we are reminded that eager is identical with the second part of vin-egar, Fr. aigre, sour, Lat. acer, keen. It seems hardly possible to explain the modern sense of nice, which in the course of its history has traversed nearly the whole diatonic scale between "rotten" and "ripping." In Mid. English and Old French it means foolish. Cotgrave explains it by "lither, lazie, sloathful, idle; faint, slack; dull, simple," and Shakespeare uses it in a great variety of meanings. It is supposed to come from Lat. nescius, ignorant. The transition from fond, foolish, which survives in "fond hopes," to fond, loving, is easy. French fou is used in exactly the same way. Cf. also to dote on, i.e., to be foolish about. Puny is Fr. pu?né, from puis né, later born, junior, whence the puisne justices. Milton uses it of a minor-

"He must appear in print like a puny with his guardian."


Petty, Fr. petit, was similarly used for a small boy.

In some cases a complimentary adjective loses its true meaning and takes on a contemptuous or ironic sense. None of us care to be called bland, and to describe a man as worthy is to apologise for his existence. We may compare Fr. bonhomme, which now means generally an old fool, and bonne femme, good-wife, goody. Dapper, the Dutch for brave (cf. Ger. tapfer), and pert, Mid. Eng. apert, representing in meaning Lat. expertus, have changed much since Milton wrote of-

"The pert fairies and the dapper elves."

(Comus, l. 118.)

Pert seems in fact to have acquired the meaning of its opposite malapert, though the older sense of brisk, sprightly, survives in dialect-

"He looks spry and peart for once."

(Phillpotts, American Prisoner, Ch. 3.)

Smug, cognate with Ger. schmuck, trim, elegant, beautiful, has its original sense in Shakespeare-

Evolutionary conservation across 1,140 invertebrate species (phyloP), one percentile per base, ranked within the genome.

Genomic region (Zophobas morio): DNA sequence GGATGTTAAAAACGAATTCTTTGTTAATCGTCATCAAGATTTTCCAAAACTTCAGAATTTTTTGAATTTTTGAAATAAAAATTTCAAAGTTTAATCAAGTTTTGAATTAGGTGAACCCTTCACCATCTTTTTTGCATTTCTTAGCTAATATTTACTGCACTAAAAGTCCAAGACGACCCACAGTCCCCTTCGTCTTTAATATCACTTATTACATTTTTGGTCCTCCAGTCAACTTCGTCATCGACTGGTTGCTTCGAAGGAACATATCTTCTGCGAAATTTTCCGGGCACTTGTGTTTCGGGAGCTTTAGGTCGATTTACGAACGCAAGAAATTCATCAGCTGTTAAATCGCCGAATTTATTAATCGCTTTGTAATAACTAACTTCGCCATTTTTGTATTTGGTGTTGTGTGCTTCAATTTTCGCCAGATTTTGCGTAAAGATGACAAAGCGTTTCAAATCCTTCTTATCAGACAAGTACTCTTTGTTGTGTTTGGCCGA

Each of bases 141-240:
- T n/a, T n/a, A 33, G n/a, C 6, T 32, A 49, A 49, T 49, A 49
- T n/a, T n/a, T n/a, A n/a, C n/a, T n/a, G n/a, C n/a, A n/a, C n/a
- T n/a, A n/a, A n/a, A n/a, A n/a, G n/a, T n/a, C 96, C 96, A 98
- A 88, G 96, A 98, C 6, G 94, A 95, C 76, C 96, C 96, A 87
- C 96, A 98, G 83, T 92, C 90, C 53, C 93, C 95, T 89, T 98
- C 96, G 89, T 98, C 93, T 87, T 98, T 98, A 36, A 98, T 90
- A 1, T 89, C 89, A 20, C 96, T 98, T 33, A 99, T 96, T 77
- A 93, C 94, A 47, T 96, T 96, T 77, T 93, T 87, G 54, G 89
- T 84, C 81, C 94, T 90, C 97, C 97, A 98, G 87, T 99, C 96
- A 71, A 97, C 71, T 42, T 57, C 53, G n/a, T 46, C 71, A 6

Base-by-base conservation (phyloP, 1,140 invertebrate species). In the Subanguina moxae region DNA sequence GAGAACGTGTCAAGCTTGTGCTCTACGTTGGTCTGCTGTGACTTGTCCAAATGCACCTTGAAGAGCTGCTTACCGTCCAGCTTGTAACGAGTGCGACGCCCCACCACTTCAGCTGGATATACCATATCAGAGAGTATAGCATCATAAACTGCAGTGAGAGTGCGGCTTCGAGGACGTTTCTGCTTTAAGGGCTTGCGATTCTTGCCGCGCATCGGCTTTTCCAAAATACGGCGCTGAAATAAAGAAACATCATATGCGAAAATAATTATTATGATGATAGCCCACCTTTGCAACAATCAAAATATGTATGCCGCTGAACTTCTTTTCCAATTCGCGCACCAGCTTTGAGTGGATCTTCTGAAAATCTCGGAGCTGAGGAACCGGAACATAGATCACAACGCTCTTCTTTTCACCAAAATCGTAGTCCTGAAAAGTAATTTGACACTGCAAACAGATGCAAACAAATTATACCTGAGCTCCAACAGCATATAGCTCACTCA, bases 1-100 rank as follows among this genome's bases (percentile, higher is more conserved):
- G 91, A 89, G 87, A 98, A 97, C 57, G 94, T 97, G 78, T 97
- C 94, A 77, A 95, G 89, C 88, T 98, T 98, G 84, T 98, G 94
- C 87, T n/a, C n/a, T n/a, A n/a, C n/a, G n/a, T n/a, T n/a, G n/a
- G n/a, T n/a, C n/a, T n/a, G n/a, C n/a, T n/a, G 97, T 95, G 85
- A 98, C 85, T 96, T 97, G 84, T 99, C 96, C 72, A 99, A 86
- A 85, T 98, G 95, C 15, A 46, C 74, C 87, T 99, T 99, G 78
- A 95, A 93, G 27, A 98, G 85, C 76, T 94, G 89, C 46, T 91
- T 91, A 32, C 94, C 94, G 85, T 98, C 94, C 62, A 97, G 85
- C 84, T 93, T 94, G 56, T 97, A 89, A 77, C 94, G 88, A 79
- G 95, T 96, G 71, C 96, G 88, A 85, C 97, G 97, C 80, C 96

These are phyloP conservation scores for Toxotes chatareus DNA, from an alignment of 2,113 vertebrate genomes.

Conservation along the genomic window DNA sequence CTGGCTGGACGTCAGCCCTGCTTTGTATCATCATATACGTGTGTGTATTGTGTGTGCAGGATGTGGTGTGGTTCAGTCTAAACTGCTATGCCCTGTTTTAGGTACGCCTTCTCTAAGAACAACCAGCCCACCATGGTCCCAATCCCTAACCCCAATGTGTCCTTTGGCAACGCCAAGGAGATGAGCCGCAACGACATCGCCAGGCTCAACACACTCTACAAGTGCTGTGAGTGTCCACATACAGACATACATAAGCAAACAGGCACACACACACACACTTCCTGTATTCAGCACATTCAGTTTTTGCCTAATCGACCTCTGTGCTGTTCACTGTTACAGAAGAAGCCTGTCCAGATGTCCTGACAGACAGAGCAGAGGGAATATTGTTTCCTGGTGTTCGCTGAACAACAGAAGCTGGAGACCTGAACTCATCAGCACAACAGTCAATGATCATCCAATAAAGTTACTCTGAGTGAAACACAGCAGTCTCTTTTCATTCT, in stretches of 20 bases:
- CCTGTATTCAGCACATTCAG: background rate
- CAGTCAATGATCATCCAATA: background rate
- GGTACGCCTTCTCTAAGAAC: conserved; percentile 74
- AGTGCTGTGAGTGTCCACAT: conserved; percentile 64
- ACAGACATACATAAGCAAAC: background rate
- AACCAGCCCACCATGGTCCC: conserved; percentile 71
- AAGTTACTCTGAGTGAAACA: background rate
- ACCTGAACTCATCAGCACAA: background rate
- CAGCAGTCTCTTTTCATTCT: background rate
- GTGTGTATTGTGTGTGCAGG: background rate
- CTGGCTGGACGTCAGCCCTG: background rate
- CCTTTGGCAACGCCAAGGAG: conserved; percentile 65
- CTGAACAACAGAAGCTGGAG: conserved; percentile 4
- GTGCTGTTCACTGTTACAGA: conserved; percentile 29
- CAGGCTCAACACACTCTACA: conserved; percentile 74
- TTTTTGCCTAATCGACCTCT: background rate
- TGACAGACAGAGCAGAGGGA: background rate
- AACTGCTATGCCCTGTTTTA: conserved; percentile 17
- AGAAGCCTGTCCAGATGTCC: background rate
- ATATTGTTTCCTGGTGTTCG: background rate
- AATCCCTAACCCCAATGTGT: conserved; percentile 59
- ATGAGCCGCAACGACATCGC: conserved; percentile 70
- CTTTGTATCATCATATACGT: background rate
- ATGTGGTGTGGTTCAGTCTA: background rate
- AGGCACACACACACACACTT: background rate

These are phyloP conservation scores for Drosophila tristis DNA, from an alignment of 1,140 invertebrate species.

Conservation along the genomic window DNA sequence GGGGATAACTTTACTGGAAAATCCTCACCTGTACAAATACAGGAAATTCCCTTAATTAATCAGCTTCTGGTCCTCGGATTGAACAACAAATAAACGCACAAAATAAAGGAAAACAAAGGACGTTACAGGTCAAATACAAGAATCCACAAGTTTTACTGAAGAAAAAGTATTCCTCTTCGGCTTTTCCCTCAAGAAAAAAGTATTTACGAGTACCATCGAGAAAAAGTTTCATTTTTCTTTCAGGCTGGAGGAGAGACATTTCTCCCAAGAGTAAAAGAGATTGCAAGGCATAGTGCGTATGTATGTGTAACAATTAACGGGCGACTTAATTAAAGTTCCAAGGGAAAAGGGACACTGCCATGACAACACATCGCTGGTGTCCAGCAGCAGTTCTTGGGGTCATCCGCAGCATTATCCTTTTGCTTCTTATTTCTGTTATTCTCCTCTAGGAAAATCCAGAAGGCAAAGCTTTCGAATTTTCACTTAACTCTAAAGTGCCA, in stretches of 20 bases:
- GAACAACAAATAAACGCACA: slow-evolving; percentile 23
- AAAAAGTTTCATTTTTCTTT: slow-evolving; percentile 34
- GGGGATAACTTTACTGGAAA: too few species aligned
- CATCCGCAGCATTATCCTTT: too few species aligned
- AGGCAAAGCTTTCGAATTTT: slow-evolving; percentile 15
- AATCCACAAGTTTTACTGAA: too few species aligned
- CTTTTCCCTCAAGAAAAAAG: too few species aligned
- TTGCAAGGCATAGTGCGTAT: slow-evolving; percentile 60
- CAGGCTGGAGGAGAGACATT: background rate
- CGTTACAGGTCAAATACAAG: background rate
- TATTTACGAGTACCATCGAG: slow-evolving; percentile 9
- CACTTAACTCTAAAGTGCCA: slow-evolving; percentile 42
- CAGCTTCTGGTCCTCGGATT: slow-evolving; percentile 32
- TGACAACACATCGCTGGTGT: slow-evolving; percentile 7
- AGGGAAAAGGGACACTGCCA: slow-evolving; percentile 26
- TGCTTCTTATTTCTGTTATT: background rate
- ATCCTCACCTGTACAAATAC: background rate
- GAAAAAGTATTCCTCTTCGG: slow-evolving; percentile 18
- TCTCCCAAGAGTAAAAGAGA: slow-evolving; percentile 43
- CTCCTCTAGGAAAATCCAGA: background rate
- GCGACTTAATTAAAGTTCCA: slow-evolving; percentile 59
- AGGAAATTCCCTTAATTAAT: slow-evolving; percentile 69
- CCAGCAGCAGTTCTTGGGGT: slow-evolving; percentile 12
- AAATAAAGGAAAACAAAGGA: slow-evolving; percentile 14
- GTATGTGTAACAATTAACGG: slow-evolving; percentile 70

"And here the smug and silver Trent shall run

In a new channel, fair and evenly."

(1 Henry IV., iii. 1.)

The degeneration of an adjective is sometimes due to its employment for euphemistic purposes. The favourite substitute for fat is stout, properly strong,[57] dauntless, etc., cognate with Ger. stolz, proud. Precisely the same euphemism appears in French, e.g., "une dame un peu forte." Ugly is replaced in English by plain, and in American by homely-

"She is not so handsome as these, maybe, but her homeliness is not actually alarming."

(Max Adeler, Mr Skinner's Night in the Underworld.)

In the case of this word, as in many others, the American use preserves a meaning which was once common in English. Kersey's Dictionary (1720) explains homely as "ugly, disagreeable, course (coarse), mean."


Change of meaning may be brought about by association. A miniature is a small portrait, and we even use the word as an adjective meaning small, on a reduced scale. But the true sense of miniature is something painted in minium, red lead. Florio explains miniatura as "a limning (see p. 63), a painting with vermilion." Such paintings were usually small, hence the later meaning. The word was first applied to the ornamental red initial capitals in manuscripts. Vignette still means technically in French an interlaced vine-pattern on a frontispiece.[58] Cotgrave has vignettes, "vignets; branches, or branch-like borders, or flourishes in painting, or ingravery."